Discussion/General Information

Cervical radiation implants, sometimes called brachytherapy, may be administered by loading a surgically placed device into the cervix with radiation material in a form such as capsules.  This type of implant is left in place for several days in which time the individual is hospitalized.  Another type of procedure for cervical radiation implants is done on an outpatient basis called high-dose rate (HDR) brachytherapy.  In this method, the implant remains only an hour or less, and is done weekly repeated three to five times.  A third type of treatment involves interstitial implants in which needles are inserted into the cervical tissue around the cancer and loaded with radioactive material.  The individual may remain hospitalized until the implants are removed and the individual meets discharge criteria.

Generally, for thyroid cancer, I-131 therapy is done after a total or a partial thyroidectomy.  The thyroid absorbs almost all of the body's iodine.  I-131 is used to destroy cancer cells that take up iodine and were not removed by surgery and those that have spread beyond the thyroid (American Cancer Society [ACS], 2013).  Therapy is given in either liquid or pill form.  Dosing of the therapy can be calculated using an empiric or fixed dosing, quantitative dosimetry, or upper bound limits set by blood dosimetry (National Comprehensive Cancer Network® [NCCN®], 2013).  The most widely used and the simplest method is the empiric or fixed dose.  The individual's dose is determined by the extent of their disease with typical doses within 30-200 mCi (NCCN, 2013).  In the past, individuals were routinely hospitalized for I-131 radiation therapy.  Hospitalization is no longer routinely required because a change in federal legislation permits the use of much larger doses in ambulatory individuals (NCCN, 2013; U.S. Nuclear Regulatory Commission [USNRC], 2013).

Individuals are encouraged to drink fluids to help the I-131 pass quickly through the body. I-131 is excreted in all body fluids.  Therefore, all objects coming into contact with the individual that may be contaminated with sweat, urine, feces, blood or other body fluids are considered radioactive.  Within a few days, most of the radiation has been excreted.

According to the U.S. Nuclear Regulatory Commission regulations (2013), individuals treated with various forms of radioactive implants must remain in the hospital until all the implant material has been removed and accounted for.  A source count and radiation survey must be done prior to discharge.  The radiation survey is calculated according to the maximum exposure rate radiation level at a distance of one meter from the individual.  This occurs when total effective dose equivalent to any other individual from exposure to the released individual is not likely to exceed 5mSv (0.5 rem).  Local or State regulations may differ from the U.S. Nuclear Regulatory Commission (USNRC, 2013).  For safety, the survey requires exposure rate radiation levels be determined in the individual's room and the surrounding area, recorded, and maintained for inspection by the department.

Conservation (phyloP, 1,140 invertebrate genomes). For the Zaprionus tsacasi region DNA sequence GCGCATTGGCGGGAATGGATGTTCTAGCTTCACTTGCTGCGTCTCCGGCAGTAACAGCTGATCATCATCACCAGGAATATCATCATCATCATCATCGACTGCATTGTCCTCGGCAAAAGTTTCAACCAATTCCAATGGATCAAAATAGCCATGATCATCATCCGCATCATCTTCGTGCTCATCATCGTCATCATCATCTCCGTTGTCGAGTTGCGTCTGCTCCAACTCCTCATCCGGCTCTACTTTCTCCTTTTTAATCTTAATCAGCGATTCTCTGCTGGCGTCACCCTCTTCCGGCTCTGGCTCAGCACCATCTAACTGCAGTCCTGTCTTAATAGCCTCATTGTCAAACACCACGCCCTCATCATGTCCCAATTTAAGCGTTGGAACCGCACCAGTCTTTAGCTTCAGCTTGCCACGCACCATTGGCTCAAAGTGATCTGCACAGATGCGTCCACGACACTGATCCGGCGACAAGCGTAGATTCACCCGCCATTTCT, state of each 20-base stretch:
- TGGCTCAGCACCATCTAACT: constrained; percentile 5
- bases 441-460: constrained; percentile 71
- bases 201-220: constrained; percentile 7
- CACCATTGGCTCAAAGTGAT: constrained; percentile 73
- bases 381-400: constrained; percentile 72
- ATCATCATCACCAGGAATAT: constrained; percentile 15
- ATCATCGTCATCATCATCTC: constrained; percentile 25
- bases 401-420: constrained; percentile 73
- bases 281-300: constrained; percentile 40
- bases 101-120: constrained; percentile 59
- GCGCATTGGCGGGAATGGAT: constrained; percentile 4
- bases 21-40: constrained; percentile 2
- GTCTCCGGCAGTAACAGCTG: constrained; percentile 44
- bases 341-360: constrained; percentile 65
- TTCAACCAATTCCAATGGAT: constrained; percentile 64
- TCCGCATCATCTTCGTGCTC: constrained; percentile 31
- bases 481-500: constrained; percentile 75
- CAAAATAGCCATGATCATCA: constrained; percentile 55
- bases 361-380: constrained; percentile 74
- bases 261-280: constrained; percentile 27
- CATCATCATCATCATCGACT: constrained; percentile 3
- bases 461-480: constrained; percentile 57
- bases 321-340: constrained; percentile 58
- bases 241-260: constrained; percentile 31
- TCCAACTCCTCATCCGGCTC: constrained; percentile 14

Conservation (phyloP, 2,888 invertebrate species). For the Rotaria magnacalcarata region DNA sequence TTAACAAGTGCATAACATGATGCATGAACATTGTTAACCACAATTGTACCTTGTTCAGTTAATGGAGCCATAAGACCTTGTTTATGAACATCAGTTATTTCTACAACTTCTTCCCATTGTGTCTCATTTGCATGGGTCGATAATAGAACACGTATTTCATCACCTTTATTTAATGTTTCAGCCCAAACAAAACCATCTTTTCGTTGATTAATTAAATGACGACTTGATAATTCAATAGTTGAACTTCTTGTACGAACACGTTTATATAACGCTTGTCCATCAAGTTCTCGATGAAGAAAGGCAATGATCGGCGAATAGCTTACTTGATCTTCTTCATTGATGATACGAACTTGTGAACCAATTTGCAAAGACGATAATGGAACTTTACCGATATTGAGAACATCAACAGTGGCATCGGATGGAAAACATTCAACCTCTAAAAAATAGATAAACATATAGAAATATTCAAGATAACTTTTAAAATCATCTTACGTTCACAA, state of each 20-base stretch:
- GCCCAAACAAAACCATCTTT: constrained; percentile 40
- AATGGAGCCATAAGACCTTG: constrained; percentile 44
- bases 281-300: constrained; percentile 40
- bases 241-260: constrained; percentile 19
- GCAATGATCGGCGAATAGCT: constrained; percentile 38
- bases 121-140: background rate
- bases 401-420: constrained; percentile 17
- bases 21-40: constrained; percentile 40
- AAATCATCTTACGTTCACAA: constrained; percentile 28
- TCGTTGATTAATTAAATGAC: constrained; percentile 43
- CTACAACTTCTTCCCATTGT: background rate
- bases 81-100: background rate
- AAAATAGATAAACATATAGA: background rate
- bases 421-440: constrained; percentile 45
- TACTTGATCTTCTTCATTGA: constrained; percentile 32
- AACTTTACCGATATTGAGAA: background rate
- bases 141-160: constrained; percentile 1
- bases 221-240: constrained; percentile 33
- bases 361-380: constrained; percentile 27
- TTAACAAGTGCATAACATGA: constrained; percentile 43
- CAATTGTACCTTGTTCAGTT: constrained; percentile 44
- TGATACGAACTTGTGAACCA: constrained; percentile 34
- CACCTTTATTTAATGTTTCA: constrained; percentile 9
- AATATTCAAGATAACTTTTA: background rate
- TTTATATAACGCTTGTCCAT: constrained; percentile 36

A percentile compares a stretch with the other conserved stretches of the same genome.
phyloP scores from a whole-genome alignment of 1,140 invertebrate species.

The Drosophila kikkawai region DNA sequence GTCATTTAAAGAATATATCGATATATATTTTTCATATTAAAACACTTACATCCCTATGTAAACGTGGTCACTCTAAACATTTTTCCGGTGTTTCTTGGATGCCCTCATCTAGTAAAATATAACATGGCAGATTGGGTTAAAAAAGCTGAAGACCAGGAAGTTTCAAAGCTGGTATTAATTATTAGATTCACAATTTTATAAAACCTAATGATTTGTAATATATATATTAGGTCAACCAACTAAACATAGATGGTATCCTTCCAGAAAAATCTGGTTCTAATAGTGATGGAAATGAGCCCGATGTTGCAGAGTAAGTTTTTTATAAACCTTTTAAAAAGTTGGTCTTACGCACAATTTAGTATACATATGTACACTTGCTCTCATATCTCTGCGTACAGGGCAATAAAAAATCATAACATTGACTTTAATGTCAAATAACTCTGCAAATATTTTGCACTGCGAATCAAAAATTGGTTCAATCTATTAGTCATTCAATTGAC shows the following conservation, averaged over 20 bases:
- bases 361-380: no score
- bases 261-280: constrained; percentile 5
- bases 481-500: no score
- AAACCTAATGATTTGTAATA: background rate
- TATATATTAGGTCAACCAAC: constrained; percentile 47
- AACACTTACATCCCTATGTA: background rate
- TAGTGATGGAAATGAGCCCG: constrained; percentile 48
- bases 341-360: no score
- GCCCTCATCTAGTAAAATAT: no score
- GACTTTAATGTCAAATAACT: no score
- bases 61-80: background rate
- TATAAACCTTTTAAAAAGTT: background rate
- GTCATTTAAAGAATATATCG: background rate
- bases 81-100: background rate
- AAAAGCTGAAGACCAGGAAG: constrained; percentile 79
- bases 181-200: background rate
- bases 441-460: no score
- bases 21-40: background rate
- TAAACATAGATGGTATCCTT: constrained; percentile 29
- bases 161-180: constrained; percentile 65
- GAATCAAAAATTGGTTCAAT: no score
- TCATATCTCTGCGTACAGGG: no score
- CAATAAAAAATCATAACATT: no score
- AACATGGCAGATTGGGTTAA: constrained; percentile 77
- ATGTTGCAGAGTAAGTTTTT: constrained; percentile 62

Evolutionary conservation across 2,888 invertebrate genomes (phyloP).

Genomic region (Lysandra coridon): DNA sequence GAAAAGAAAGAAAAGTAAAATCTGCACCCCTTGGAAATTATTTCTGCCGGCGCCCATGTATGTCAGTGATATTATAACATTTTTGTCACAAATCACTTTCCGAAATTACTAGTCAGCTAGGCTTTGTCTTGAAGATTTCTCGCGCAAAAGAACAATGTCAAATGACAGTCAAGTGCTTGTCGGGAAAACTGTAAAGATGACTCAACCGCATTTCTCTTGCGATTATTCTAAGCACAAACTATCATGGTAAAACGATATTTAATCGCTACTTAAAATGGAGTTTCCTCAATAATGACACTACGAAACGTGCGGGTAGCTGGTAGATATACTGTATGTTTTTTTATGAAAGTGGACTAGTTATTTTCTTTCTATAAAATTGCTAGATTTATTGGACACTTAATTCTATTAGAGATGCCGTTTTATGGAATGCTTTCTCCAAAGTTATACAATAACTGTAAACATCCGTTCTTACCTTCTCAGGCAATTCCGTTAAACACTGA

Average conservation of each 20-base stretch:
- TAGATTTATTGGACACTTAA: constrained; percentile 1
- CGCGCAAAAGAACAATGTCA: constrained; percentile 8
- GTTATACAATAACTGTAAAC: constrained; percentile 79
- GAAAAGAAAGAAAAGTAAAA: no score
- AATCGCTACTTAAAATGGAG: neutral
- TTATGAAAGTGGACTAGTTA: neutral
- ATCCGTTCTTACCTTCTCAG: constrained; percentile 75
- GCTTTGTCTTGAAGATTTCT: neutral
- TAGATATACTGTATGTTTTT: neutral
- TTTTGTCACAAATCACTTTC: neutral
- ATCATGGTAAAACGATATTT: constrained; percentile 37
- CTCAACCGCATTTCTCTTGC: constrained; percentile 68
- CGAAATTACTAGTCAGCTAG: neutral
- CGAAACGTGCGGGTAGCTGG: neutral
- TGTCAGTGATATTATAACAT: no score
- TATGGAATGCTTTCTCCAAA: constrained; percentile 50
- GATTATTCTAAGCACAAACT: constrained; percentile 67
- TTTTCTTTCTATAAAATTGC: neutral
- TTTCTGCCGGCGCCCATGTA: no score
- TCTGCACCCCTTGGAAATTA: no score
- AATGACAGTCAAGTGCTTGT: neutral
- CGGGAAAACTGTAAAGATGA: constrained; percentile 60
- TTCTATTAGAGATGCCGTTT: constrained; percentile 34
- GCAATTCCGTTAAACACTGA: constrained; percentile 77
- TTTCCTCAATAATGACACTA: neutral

References

Peer Reviewed Publications:

  1. Al-Shakhrah IA. Radioprotection using iodine-131 for thyroid cancer and hyperthyroidism: a review. Clin J Oncol Nurs. 2008; 12(6):905-912.
  2. Brooks SE, Chen TT, Ghosh A, et al. Cervical cancer outcomes analysis: impact of age, race, and comorbid illness on hospitalizations for invasive carcinoma of the cervix. Gynecol Oncol. 2000; 79(1):107-115.
  3. de Carvalho J, Sapienza M, Ono C, et al. Could the treatment of differentiated thyroid carcinoma with 3.7 and 5.55 GBq of (131I)NaI, on an outpatient basis, be safe? Nucl Med Commun. 2009; 30(7):533-541.
  4. Willegaignon J, Sapienza M, Ono C, et al. Outpatient radioiodine therapy for thyroid cancer: a safe nuclear medicine procedure. Clin Nucl Med. 2011; 36(6):440-445.

Government Agency, Medical Society, and Other Authoritative Publications:

  1. American Thyroid Association Taskforce on Radioiodine Safety. Radiation safety in the treatment of patients with thyroid diseases by radioiodine 131I: practice recommendations of the American Thyroid Association. Thyroid. 2011; 21(4):335-346.
  2. Henkin RE, Del Rowe JD, Grigsby PW, et al. ACR-ASTRO practice guideline for the performance of therapy with unsealed radiopharmaceutical sources. Clin Nucl Med. 2011; 36(8):e72-e80.
  3. Luster M, Clarke SE, Dietlein M, et al.; European Association of Nuclear Medicine (EANM). Guidelines for radioiodine therapy of differentiated thyroid cancer. Eur J Nucl Med Mol Imaging. 2008; 35(10):1941-1959.
  4. National Cancer Institute (NCI). Available at: http://www.cancer.gov/cancertopics. Accessed on November 24, 2013.
    • Cervical Cancer. Modified May 15, 2013.
    • Thyroid Cancer. Modified February 13, 2013.
  5. National Comprehensive Cancer Network® (NCCN). Clinical Practice Guidelines in Oncology™. © 2013 National Comprehensive Cancer Network, Inc. For additional information visit the NCCN website: http://www.nccn.org/index.asp. Accessed on November 24, 2013.